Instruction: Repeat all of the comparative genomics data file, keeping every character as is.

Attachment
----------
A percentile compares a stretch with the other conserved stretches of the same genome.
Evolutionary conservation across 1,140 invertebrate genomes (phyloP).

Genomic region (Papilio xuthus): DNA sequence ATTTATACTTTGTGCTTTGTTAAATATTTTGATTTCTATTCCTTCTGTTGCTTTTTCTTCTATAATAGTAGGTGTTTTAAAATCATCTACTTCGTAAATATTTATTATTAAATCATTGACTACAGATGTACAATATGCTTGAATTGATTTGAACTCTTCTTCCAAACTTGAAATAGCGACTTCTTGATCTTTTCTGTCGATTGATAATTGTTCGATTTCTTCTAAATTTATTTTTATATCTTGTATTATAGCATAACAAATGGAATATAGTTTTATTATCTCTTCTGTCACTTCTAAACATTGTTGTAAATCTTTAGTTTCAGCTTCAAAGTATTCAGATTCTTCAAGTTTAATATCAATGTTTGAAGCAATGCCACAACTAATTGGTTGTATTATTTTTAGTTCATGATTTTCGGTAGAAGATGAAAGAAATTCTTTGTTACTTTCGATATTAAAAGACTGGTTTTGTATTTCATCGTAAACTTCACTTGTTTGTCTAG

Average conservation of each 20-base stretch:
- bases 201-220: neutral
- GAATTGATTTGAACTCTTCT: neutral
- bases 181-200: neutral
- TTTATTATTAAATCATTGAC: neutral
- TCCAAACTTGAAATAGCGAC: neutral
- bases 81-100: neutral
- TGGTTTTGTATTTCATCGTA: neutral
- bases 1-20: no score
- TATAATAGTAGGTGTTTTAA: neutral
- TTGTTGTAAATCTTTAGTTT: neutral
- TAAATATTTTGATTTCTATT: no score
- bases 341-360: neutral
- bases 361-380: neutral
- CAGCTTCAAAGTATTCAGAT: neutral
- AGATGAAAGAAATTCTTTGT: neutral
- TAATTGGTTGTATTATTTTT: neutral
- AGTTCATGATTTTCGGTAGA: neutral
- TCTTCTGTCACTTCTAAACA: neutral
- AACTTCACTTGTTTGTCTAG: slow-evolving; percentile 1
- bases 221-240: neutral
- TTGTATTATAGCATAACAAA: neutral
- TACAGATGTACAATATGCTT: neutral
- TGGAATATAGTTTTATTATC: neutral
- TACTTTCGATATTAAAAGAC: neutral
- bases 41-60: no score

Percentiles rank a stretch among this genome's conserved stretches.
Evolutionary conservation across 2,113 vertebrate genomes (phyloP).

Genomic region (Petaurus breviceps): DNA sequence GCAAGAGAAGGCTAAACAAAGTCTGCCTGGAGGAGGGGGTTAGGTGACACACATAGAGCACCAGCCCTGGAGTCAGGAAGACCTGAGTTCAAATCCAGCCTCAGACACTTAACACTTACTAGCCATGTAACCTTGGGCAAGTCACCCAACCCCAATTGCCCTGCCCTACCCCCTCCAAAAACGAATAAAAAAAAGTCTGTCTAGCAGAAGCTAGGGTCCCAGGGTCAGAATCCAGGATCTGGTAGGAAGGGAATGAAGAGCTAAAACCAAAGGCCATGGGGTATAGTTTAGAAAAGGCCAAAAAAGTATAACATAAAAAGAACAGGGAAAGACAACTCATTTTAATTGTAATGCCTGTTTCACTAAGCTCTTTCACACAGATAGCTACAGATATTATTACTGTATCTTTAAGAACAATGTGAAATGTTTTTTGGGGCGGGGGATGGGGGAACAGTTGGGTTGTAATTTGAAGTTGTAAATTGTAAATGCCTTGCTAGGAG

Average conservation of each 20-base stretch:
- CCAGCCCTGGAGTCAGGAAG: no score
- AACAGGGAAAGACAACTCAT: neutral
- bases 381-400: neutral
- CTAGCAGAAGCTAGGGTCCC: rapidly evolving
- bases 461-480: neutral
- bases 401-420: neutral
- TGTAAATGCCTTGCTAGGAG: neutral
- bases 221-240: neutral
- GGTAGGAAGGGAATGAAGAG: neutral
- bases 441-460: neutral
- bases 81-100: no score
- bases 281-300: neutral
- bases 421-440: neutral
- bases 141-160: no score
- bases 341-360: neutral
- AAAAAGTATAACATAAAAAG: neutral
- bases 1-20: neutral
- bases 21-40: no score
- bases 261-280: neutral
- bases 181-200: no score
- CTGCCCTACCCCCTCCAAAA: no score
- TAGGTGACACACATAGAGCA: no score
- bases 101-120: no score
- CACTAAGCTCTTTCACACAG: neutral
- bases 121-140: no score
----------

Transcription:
A percentile compares a stretch with the other conserved stretches of the same genome.
Evolutionary conservation across 1,140 invertebrate genomes (phyloP).

Genomic region (Papilio xuthus): DNA sequence ATTTATACTTTGTGCTTTGTTAAATATTTTGATTTCTATTCCTTCTGTTGCTTTTTCTTCTATAATAGTAGGTGTTTTAAAATCATCTACTTCGTAAATATTTATTATTAAATCATTGACTACAGATGTACAATATGCTTGAATTGATTTGAACTCTTCTTCCAAACTTGAAATAGCGACTTCTTGATCTTTTCTGTCGATTGATAATTGTTCGATTTCTTCTAAATTTATTTTTATATCTTGTATTATAGCATAACAAATGGAATATAGTTTTATTATCTCTTCTGTCACTTCTAAACATTGTTGTAAATCTTTAGTTTCAGCTTCAAAGTATTCAGATTCTTCAAGTTTAATATCAATGTTTGAAGCAATGCCACAACTAATTGGTTGTATTATTTTTAGTTCATGATTTTCGGTAGAAGATGAAAGAAATTCTTTGTTACTTTCGATATTAAAAGACTGGTTTTGTATTTCATCGTAAACTTCACTTGTTTGTCTAG

Average conservation of each 20-base stretch:
- bases 201-220: neutral
- GAATTGATTTGAACTCTTCT: neutral
- bases 181-200: neutral
- TTTATTATTAAATCATTGAC: neutral
- TCCAAACTTGAAATAGCGAC: neutral
- bases 81-100: neutral
- TGGTTTTGTATTTCATCGTA: neutral
- bases 1-20: no score
- TATAATAGTAGGTGTTTTAA: neutral
- TTGTTGTAAATCTTTAGTTT: neutral
- TAAATATTTTGATTTCTATT: no score
- bases 341-360: neutral
- bases 361-380: neutral
- CAGCTTCAAAGTATTCAGAT: neutral
- AGATGAAAGAAATTCTTTGT: neutral
- TAATTGGTTGTATTATTTTT: neutral
- AGTTCATGATTTTCGGTAGA: neutral
- TCTTCTGTCACTTCTAAACA: neutral
- AACTTCACTTGTTTGTCTAG: slow-evolving; percentile 1
- bases 221-240: neutral
- TTGTATTATAGCATAACAAA: neutral
- TACAGATGTACAATATGCTT: neutral
- TGGAATATAGTTTTATTATC: neutral
- TACTTTCGATATTAAAAGAC: neutral
- bases 41-60: no score

Percentiles rank a stretch among this genome's conserved stretches.
Evolutionary conservation across 2,113 vertebrate genomes (phyloP).

Genomic region (Petaurus breviceps): DNA sequence GCAAGAGAAGGCTAAACAAAGTCTGCCTGGAGGAGGGGGTTAGGTGACACACATAGAGCACCAGCCCTGGAGTCAGGAAGACCTGAGTTCAAATCCAGCCTCAGACACTTAACACTTACTAGCCATGTAACCTTGGGCAAGTCACCCAACCCCAATTGCCCTGCCCTACCCCCTCCAAAAACGAATAAAAAAAAGTCTGTCTAGCAGAAGCTAGGGTCCCAGGGTCAGAATCCAGGATCTGGTAGGAAGGGAATGAAGAGCTAAAACCAAAGGCCATGGGGTATAGTTTAGAAAAGGCCAAAAAAGTATAACATAAAAAGAACAGGGAAAGACAACTCATTTTAATTGTAATGCCTGTTTCACTAAGCTCTTTCACACAGATAGCTACAGATATTATTACTGTATCTTTAAGAACAATGTGAAATGTTTTTTGGGGCGGGGGATGGGGGAACAGTTGGGTTGTAATTTGAAGTTGTAAATTGTAAATGCCTTGCTAGGAG

Average conservation of each 20-base stretch:
- CCAGCCCTGGAGTCAGGAAG: no score
- AACAGGGAAAGACAACTCAT: neutral
- bases 381-400: neutral
- CTAGCAGAAGCTAGGGTCCC: rapidly evolving
- bases 461-480: neutral
- bases 401-420: neutral
- TGTAAATGCCTTGCTAGGAG: neutral
- bases 221-240: neutral
- GGTAGGAAGGGAATGAAGAG: neutral
- bases 441-460: neutral
- bases 81-100: no score
- bases 281-300: neutral
- bases 421-440: neutral
- bases 141-160: no score
- bases 341-360: neutral
- AAAAAGTATAACATAAAAAG: neutral
- bases 1-20: neutral
- bases 21-40: no score
- bases 261-280: neutral
- bases 181-200: no score
- CTGCCCTACCCCCTCCAAAA: no score
- TAGGTGACACACATAGAGCA: no score
- bases 101-120: no score
- CACTAAGCTCTTTCACACAG: neutral
- bases 121-140: no score